Gods and Puppets

Today I went with a friend to see a version of Mary Shelley’s Frankenstein, adapted for the puppet theatre as Frankenstein (Mortal Toys) by Eric Ehn, in a production directed/designed by Janie Geiser and Susan Simpson.

Despite, or more likely because of, the rough quality of the production, which had an artful, wistfully rag-tag quality, we found ourselves drawn into the sweeping tragedy of Victor Frankenstein and his misbegotten monster. There was something about the way the creature would appear, at different times, in wildly different scales (something for which puppetry is particularly well suited), which made him seem less a thing of flesh than an external manifestation of Victor’s own misshapen soul, of the ugliness lurking within his selfish vision of glory.

I couldn’t help but compare this with Kenneth Branagh’s disastrous 1994 version, in which there is no way for the audience to separate the hubris of Victor’s character from the hubris of Branagh’s performance of the doomed scientist as a kind of early Romantic-era rock star. Rather than see the character, we see the actor, and we find ourselves saying “Oh Kenneth, just get over yourself.” Which is really not what you want to be thinking in the middle of Mary Shelley’s Frankenstein.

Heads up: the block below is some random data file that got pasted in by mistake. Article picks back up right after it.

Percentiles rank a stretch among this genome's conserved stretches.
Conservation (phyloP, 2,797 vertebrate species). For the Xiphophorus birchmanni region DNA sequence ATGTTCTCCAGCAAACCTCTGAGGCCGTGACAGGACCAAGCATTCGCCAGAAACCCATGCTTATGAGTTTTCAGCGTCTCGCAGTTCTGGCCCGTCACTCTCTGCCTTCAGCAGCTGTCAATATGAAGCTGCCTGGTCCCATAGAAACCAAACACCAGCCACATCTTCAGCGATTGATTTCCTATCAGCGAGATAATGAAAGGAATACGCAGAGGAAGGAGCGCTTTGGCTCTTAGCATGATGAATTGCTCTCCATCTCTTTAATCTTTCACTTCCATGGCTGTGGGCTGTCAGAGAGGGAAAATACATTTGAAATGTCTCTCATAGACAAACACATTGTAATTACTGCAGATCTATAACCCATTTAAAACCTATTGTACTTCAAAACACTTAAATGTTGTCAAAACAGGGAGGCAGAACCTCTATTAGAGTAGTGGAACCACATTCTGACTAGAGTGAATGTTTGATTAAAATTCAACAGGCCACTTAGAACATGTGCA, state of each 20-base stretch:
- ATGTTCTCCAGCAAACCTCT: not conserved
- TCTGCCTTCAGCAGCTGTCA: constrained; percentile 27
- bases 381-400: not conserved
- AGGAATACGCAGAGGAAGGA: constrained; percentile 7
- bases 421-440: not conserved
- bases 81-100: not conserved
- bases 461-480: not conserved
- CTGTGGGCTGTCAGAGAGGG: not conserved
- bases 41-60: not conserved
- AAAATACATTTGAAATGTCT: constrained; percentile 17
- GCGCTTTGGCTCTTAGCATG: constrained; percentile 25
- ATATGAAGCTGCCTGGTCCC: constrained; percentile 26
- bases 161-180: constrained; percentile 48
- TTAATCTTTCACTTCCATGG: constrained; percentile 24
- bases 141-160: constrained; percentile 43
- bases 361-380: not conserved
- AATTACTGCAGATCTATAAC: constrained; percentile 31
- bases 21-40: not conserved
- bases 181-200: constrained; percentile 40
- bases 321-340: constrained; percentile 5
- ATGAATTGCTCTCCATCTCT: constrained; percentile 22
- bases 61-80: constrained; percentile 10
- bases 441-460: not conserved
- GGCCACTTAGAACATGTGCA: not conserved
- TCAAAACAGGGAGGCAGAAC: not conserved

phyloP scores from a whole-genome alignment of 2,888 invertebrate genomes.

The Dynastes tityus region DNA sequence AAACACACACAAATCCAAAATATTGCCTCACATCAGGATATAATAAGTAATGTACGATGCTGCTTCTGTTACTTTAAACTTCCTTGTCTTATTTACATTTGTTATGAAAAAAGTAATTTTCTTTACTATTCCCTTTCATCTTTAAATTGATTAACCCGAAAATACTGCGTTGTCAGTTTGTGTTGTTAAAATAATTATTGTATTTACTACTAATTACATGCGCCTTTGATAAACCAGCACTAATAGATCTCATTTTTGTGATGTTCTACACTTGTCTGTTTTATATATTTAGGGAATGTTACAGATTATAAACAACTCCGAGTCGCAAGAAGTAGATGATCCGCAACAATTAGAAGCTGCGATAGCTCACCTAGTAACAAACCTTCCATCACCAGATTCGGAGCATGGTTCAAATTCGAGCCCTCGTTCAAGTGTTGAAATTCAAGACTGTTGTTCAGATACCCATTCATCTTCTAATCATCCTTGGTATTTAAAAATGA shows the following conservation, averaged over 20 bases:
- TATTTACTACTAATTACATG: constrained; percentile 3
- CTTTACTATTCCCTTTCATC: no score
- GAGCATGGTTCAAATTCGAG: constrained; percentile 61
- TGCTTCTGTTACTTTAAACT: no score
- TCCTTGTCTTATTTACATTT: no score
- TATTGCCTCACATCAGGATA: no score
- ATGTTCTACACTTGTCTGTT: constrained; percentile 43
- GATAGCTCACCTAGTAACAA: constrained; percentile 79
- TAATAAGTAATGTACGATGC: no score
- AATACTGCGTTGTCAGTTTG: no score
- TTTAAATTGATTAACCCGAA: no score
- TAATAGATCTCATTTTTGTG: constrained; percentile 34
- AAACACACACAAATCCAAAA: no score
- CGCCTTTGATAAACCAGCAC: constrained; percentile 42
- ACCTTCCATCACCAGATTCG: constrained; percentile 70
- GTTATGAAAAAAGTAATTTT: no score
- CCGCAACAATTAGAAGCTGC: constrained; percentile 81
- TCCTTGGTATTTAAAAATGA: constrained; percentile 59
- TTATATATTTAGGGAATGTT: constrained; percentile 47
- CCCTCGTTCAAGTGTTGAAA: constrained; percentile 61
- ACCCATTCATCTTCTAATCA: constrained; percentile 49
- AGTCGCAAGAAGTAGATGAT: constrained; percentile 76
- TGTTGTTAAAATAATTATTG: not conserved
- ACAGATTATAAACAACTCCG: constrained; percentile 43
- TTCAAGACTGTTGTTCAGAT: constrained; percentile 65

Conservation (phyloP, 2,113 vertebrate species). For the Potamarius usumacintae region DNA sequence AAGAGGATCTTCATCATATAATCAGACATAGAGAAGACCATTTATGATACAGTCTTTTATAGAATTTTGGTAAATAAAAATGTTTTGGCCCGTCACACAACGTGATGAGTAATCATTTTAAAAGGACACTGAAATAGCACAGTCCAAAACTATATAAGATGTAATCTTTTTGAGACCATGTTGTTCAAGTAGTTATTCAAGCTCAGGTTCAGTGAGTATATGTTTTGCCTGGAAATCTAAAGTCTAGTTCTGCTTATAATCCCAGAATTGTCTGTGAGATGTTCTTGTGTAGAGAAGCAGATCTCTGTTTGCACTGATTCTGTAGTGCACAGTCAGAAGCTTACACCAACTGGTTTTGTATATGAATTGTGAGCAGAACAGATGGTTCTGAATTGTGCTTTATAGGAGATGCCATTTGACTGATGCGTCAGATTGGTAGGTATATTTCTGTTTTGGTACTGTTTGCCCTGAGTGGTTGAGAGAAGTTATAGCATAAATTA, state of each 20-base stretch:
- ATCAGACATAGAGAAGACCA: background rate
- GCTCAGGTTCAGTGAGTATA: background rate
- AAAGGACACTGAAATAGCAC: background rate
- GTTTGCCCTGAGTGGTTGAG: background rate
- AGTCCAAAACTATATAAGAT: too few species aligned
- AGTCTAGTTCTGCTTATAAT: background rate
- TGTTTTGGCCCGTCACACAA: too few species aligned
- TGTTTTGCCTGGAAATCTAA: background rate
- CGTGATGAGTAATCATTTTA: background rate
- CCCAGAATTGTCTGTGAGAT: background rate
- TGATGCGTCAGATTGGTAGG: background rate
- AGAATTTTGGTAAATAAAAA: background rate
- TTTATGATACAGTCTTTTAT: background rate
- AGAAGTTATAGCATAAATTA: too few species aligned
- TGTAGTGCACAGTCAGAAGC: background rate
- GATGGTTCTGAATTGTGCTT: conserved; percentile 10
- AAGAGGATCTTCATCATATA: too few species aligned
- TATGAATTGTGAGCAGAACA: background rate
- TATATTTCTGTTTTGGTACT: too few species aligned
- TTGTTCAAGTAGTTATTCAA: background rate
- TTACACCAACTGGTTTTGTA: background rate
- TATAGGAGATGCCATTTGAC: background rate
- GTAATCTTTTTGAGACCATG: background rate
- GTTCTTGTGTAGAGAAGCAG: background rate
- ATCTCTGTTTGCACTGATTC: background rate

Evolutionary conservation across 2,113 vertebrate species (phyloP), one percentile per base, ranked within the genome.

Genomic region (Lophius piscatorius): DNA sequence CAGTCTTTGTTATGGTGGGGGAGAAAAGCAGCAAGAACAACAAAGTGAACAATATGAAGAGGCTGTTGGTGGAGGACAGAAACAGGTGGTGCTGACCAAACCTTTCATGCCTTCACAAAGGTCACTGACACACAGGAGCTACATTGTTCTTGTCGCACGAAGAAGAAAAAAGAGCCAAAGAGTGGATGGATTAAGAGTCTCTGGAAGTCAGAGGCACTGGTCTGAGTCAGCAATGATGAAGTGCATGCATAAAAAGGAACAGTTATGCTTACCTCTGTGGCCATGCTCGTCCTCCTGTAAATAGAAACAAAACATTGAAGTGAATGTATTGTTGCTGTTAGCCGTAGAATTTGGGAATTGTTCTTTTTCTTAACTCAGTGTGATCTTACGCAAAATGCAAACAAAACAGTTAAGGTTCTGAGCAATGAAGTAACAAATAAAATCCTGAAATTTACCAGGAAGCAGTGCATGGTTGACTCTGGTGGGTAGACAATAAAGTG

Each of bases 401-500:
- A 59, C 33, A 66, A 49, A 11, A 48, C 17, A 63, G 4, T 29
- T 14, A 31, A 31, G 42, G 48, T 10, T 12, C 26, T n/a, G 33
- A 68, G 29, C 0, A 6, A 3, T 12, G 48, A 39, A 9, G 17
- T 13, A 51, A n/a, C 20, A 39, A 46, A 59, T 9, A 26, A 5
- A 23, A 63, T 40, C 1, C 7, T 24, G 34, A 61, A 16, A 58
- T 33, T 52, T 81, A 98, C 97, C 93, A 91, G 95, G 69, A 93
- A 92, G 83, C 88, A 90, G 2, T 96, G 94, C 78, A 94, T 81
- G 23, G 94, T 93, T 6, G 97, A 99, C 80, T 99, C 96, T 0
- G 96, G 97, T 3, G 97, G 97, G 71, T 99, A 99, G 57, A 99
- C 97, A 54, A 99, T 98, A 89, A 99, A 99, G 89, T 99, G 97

Victor as Mortal Toy

Victor as Boy Toy?

In 1811, seven years before Frankenstein was published, in an essay entitled On the Marionette Theatre, Heinrich von Kleist wrote:

“..where grace is concerned, it is impossible for man to come anywhere near a puppet. Only a god can equal inanimate matter in this respect. This is the point where the two ends of the circular world meet.” (translated from the original German by Idris Parry)

Scott McCloud very eloquently expressed a related thought in his marvelous book Understanding Comics when he conjectured why, as realism decreases, audience identification with a character may actually increase:

I think about this in my current work on interactive animated characters; it’s probably one of the main reasons I am constantly drawn to puppet theatre. Characters can gain a kind of power when they have been stripped of detail, simplified, made so universal that they become figures upon which we find ourselves projecting our own internal visions. This is true not just for comedy (what we usually think of when we think of comic books, animation, puppet shows), but for tragedy as well.

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